DUBAI, United Arab Emirates (AP) — Saudi authorities have released three prominent women’s rights activists, but continue to hold at least seven others in a sweep targeting prominent icons of the country’s women’s rights movement, activists and rights groups said Thursday.
The three women released — Aisha al-Mana, Hessah al-Sheikh and Madeha al-Ajroush— are longtime advocates of women’s rights and took part in the first protest in 1990 against the kingdom’s ban on women driving.
Amnesty International and people familiar with the case said the conditions of the women’s release remain unknown. Those familiar with the arrests spoke with The Associated Press on condition of anonymity for fear of repercussions.
Activists and rights groups say those still detained — four women and three men — have been interrogated without access to lawyers and have been allowed just one phone call to relatives since their arrest last week. One of the women, Loujain al-Hathloul, has been held entirely incommunicado since her arrest May 15.
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The detentions are seen as a culmination of a steady crackdown on perceived critics of the government. In recent weeks, activists say dozens of women’s rights campaigners have also been banned from traveling abroad.
The arrests have cast a pall over recent social openings being pushed by Crown Prince Mohammed bin Salman, including a historic decision to lift the world’s only ban on women driving next month.
The arrests have also attracted negative publicity amid the crown prince’s efforts to brand himself as a “reformer.”
“He wants to rule without so much as a whisper of criticism,” wrote the Washington Post’s editorial board this week. “The crown prince seeks to modernize the kingdom but seems not to recognize the essential role of freedom in a modern society.”
Several of those detained in this latest sweep are successful professionals. The three women who were released are especially well-regarded in their fields.
Al-Mana, 70, is the director of Al-Mana General Hospitals and the Mohammad Al-Mana College of Health Sciences. She completed bachelor’s and master’s degrees in the U.S. in sociology. In 1980, she became one of the first Saudi women to obtain a Ph.D., also in the U.S.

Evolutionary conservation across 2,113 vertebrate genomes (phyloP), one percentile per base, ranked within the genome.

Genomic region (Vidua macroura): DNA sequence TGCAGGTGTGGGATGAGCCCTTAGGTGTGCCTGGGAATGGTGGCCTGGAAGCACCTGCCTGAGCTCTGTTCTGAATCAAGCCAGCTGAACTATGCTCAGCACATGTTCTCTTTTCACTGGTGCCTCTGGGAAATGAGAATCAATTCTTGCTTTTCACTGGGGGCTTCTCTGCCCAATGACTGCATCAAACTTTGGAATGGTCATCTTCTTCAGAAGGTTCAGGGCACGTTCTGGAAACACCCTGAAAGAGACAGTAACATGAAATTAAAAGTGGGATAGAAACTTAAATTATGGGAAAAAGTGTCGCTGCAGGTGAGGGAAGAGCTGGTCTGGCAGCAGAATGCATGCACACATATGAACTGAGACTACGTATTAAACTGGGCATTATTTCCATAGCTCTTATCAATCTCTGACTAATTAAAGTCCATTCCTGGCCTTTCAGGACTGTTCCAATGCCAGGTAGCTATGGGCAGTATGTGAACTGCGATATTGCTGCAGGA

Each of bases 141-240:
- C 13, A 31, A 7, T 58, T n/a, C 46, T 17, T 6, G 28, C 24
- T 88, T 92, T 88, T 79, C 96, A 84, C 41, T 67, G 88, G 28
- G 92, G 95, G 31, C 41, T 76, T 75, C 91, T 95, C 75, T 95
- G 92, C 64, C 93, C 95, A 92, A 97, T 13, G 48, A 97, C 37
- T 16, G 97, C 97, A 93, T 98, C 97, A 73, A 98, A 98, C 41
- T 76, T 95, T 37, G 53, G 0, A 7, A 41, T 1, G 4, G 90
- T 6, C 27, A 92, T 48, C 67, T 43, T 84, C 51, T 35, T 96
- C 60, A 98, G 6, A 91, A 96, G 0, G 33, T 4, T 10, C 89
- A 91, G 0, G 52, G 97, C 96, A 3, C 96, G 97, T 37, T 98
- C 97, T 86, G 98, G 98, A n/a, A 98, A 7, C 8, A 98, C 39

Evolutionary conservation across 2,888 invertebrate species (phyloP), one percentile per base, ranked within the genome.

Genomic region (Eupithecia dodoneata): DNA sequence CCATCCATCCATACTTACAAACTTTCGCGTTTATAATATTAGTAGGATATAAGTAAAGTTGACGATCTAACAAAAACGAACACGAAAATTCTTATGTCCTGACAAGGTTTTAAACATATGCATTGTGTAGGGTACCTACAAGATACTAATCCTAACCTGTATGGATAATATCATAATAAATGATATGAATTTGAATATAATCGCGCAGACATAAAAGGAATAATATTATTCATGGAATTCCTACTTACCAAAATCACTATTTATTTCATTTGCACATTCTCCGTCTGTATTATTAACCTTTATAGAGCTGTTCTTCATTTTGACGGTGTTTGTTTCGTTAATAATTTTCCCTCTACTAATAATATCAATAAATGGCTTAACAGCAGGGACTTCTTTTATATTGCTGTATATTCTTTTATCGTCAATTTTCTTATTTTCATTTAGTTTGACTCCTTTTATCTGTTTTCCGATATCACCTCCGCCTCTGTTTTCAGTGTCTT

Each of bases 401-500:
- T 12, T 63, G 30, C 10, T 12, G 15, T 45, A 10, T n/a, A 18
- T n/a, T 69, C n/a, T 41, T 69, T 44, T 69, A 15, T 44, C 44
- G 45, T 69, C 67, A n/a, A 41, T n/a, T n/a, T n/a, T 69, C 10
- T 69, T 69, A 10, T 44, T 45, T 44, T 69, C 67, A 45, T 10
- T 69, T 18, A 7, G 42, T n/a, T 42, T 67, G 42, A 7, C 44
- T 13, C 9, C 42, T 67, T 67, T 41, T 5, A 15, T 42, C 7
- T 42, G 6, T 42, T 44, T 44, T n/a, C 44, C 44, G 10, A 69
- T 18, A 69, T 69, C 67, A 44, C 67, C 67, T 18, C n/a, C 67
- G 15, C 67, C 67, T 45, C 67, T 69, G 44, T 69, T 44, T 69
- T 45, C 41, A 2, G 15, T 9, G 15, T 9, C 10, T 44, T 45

Al-Mana has established a scholarship program for Saudi women to study global health at her alma mater, the University of Oregon. She also established a $2 million endowment at the American University of Beirut for students pursuing advanced degrees in nursing and health sciences.
Al-Sheikh, meanwhile, hails from a prominent family in Saudi Arabia and is a professor at King Saud University. She volunteers with various charities and co-authored a study published this year in partnership with Rutgers University that examines Saudi women’s advocacy.
Al-Ajroush is a psychotherapist in her mid-60s who runs a private therapy practice in the capital, Riyadh. She previously helped initiate a nationwide program in Saudi Arabia to provide support for domestic abuse victims and train police and courts on how to receive and treat such victims.
The release of the three women signals a possible breakthrough for those still held.
In addition to al-Hathloul, who has been held incommunicado, prominent activists Aziza al-Yousef and Eman al-Najfan remain under arrest in an unknown location. Ibrahim al-Mudaimigh, one of the kingdom’s most well-known lawyers, is also among those detained. He holds a doctorate from Harvard Law School and has offered legal representation to activists in the kingdom.
The sweep against the group began last week when police arrested the 10 and transferred them to the city of Jiddah, where the king, crown prince and top officials are working during the month of Ramadan.
Saudi media say the arrests were carried out by forces under the direction of the crown prince.
The Interior Ministry has not named those arrested but said the group is being investigated for communicating with “foreign entities,” working to recruit people in sensitive government positions and providing money to foreign circles with the aim of destabilizing and harming the kingdom.
Pro-government media outlets have accused the group of being traitors and of belonging to a “spy cell”.
Activists told the AP that seven of those detained were involved in efforts to establish a non-governmental organization called “Amina” that would offer support and shelter to victims of domestic abuse. They had recently submitted their request to the government to establish the NGO.
Al-Mana was not among the seven involved in trying to establish the NGO, but al-Sheikh and al-Ajroush were, according to activists who spoke to the AP.
Over the past years, authorities have steadily cracked down on human rights advocates under a sweeping anti-terrorism law dating back to 2014, which defines acts as vague as “defaming the state’s reputation” as terrorism.
The crown prince last year detained dozens of perceived critics of his foreign policies, and many remain imprisoned without charges or trial. He also led an unprecedented shakedown of top princes and businessmen, forcing them to hand over significant portions of their wealth in exchange for their freedom as part of a purported anti-corruption campaign.